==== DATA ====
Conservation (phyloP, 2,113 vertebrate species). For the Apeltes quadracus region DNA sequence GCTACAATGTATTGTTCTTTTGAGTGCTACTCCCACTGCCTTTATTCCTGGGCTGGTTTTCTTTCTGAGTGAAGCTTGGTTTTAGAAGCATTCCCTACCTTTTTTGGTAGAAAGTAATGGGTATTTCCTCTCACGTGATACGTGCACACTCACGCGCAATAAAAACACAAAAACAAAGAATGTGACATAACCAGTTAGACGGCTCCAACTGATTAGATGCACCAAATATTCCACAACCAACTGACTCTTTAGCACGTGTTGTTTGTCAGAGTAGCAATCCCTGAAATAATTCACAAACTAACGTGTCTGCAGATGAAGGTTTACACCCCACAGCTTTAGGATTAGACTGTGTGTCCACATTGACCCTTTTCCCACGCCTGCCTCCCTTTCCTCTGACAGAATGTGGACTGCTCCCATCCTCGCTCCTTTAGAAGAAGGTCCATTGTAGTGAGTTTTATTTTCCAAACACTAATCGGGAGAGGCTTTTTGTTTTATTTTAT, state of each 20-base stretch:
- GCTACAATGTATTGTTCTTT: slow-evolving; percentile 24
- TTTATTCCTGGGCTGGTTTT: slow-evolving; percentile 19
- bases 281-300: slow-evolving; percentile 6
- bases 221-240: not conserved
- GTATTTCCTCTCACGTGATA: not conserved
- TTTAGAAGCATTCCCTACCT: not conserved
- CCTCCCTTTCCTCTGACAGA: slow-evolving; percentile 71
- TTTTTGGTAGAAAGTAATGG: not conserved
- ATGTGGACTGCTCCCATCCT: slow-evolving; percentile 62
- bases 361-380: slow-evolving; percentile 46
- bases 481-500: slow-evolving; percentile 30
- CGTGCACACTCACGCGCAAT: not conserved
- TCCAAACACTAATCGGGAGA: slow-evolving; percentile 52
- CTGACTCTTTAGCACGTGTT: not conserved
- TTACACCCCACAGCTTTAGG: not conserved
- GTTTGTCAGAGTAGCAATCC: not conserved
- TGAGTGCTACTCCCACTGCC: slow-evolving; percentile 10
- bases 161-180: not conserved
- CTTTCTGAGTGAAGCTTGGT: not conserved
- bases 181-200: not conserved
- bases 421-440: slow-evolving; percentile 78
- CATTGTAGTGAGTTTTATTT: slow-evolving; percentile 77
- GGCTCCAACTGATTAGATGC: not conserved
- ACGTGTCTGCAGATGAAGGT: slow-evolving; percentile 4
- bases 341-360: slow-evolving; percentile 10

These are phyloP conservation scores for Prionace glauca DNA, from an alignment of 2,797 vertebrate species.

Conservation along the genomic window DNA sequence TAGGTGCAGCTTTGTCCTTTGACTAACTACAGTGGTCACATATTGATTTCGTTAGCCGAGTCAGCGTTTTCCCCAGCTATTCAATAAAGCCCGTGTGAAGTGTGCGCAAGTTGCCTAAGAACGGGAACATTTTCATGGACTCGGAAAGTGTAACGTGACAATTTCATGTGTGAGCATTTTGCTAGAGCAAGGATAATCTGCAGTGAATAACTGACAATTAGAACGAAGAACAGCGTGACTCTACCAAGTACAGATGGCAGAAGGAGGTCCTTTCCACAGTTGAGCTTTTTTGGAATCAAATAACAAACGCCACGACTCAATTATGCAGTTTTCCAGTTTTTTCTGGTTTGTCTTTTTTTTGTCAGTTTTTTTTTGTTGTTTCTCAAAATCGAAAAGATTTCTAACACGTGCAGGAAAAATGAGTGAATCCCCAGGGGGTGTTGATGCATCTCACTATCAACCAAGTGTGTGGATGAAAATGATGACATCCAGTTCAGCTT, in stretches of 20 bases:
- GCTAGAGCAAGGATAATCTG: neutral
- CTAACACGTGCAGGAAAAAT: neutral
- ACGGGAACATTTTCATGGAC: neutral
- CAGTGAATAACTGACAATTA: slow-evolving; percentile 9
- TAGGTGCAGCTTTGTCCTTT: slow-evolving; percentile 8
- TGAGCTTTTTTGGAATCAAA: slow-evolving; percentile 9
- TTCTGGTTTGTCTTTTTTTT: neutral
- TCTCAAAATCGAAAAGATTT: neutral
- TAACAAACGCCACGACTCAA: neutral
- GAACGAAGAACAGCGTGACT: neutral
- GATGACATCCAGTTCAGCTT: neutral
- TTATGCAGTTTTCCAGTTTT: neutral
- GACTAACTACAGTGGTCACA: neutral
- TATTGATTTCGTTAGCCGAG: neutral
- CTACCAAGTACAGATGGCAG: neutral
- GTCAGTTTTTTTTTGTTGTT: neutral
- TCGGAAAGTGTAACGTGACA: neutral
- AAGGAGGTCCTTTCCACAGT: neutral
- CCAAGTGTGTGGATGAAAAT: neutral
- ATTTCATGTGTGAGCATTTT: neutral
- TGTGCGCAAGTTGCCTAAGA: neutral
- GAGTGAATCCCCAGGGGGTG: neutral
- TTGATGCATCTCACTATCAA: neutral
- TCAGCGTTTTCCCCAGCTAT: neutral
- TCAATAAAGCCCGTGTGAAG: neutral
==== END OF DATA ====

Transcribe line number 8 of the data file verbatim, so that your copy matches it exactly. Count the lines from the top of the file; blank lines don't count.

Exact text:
- CCTCCCTTTCCTCTGACAGA: slow-evolving; percentile 71